In such cases we prefer to pair with the customer, while a "pair" may include more then just two people. We can solve the pending problems directly together with the team and can illustrate the benefits and drawbacks of each decisions on the way to the solution. The team will learn a lot because all examples are implemented directly in their domain which eases the knowledge transfer – and there will even be a working solution at the end of the day.
Topics where this approach makes a lot of sense are:
For us as teachers it is one of the most rewarding approaches because we know that we provide immediate value to the customer. Also when working directly with the customers domain and envoirnment we learn most about their challenges and can provide the best advice based on our experience with many, many other customers.
Sometimes it is most effiecient to solve problems together with the whole team. This is most important when a shared understanding and collective ownership of a solution is required. This especially applies to problems where the participants already have (different) strong opinions or solutions did not work as expected and new ideas are necessary.
A simple example is everything related to "Clean Code", from Coding Styles to defined common Object Oriented Structures, as mentioned in Extended Definition Of Done. A more complex example are upfront architectural decisions. Even finding the best Test Mixture for your project can benefit from trying different test methods as a group and discuss their drawbacks and benefits.
Another good example is agreeing on a way to refactor your old code into a clean new state. For this the team first has to build a shared understanding of what clean code is. Live refactoring by the presenter can first show the team how the resulting refactorings can be accomplished. By doing the first refactorings ourselves we can show the team that this is easier then most most people expect. One can then switch to Mob Programming again so that everybody can try it out and lead the team for a while.
Thus we suggest this approach for topics like:
While it is challeging every time I personally love to show how approchable refactorings are even on an entirely foreign code base and how code can quickly evolve into something more elegant, understandable and mainintainable. Also designing new software components in groups and then discuss the reasoning behind those decisions is something most teams do not do often. In those discussions teams even learn from each other while we work as a faciliator.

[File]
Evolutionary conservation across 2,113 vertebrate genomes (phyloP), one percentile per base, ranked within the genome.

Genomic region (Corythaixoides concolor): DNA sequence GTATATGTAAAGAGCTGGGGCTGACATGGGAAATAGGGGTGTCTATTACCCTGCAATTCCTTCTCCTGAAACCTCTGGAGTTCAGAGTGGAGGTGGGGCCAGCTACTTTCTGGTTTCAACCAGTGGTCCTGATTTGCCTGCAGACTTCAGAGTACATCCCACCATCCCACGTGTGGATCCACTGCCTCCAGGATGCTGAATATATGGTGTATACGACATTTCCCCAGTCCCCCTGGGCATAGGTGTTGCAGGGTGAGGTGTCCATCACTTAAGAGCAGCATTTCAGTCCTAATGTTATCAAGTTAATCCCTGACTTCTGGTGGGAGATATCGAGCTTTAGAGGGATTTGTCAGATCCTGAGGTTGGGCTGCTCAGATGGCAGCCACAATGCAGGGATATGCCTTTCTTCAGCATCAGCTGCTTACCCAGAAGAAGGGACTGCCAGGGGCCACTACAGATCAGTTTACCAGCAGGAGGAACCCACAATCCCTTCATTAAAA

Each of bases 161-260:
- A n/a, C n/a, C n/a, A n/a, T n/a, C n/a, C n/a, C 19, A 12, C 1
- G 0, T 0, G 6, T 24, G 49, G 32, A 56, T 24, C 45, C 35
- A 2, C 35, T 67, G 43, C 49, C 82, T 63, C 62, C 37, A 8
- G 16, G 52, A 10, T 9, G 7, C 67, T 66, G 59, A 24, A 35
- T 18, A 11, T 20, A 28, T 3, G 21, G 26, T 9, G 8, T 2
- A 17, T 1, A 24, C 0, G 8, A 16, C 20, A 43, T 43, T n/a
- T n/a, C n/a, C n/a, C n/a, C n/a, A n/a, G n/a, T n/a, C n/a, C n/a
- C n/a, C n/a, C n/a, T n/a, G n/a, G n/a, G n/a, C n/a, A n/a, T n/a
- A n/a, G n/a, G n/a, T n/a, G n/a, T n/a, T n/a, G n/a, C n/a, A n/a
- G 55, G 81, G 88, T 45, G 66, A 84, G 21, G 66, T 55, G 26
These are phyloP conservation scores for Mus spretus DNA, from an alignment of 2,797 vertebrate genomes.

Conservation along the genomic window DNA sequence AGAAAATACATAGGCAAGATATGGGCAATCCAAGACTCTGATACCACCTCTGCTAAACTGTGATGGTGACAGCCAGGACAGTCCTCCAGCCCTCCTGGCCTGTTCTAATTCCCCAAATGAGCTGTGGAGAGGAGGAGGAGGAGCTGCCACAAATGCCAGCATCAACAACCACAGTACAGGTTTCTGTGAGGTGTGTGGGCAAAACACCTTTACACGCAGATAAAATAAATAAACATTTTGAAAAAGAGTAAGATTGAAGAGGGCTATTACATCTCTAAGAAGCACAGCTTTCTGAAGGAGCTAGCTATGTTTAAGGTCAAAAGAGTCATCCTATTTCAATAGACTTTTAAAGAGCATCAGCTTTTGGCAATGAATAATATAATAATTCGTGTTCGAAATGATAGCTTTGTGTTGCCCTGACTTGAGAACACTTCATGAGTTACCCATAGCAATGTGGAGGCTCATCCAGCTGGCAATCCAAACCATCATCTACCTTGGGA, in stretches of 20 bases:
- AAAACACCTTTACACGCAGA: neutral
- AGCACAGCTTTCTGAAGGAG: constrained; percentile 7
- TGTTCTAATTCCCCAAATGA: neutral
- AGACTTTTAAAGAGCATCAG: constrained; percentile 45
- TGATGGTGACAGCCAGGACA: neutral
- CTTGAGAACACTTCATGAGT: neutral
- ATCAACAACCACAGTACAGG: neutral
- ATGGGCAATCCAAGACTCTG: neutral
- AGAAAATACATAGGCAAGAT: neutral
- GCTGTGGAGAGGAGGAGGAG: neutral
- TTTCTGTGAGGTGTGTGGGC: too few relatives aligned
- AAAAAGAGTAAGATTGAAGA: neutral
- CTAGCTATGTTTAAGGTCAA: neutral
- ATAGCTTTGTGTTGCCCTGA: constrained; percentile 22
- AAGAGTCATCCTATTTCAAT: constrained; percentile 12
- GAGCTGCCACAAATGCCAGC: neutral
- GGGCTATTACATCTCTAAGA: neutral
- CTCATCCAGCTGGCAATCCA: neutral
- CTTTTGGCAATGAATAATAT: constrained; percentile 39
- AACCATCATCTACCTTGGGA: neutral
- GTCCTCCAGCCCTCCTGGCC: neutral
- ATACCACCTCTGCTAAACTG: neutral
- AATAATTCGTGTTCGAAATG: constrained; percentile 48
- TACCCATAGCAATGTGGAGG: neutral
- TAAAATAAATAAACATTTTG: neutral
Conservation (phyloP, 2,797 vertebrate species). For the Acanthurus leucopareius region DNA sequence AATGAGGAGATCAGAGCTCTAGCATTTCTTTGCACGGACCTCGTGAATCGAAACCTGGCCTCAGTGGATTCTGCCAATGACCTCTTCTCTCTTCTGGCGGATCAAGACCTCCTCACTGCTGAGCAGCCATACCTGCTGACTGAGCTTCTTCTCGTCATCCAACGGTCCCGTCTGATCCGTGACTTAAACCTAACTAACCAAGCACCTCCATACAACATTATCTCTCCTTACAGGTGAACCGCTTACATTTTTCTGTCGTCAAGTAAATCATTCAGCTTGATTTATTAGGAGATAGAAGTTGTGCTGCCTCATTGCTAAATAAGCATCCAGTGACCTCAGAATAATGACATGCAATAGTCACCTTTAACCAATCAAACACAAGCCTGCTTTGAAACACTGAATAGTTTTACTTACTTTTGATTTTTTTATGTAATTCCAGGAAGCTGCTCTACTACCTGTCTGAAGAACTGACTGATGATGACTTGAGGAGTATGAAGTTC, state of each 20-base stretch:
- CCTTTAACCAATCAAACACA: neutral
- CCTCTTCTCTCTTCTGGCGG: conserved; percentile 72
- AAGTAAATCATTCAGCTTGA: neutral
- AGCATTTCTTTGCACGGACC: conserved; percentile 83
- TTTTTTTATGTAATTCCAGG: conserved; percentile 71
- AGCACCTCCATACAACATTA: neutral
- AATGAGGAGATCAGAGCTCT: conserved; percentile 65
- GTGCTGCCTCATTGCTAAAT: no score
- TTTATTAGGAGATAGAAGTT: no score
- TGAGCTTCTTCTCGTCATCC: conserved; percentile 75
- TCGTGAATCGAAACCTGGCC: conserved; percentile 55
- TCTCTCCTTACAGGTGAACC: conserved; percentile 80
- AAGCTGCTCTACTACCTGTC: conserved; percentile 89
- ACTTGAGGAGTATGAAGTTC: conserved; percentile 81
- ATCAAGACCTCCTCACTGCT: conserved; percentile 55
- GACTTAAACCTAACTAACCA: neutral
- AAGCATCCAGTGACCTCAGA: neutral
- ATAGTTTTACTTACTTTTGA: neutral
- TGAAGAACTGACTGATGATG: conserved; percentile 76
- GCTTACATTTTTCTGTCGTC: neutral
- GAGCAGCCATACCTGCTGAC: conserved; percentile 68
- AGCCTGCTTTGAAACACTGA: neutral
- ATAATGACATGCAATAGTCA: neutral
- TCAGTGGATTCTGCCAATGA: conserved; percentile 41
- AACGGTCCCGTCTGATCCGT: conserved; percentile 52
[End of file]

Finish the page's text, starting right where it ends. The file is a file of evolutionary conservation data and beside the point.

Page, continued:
Last but not least there is Continuous Code Review. No matter how much knowledge and enthusiasm a workshop creates in a team it is easy to get lost in your daily work. When the old problems are coming back and quick solutions are required it is always easier to fall back to your old working style. Also you will always discover problems which have been forgotten about in the initial workshop and finding solutions for those can take a lot of time.
What we offer teams starting with something new are code reviews for a couple of months where we can discuss their solutions and find the best way for them. We strive to write empathic, positive, complete and helpful code reviews because we want everybody to learn and improve. We believe that this is only possible if we can discusss solutions in a dialogue of equals between two professionals. While we might know more about (for example) testing strategies you definitely know more about your requirements, environment and domain.
This approach is especially helpful for topics like:
When people want to learn about a certain topic they usually think about tutorials or trainings. Especially half-understood knowledge from tutorials can even misguide you if there is no mentor to ask. From our experience there are more efficient ways of teaching for most topics. Therefore, when you request a workshop from us we will already use some of those methods. But you can also directly request pairing sessions on topics from us and you should do the same with other teachers. You will be impressed how much you can learn – and how much fun learning can be this way.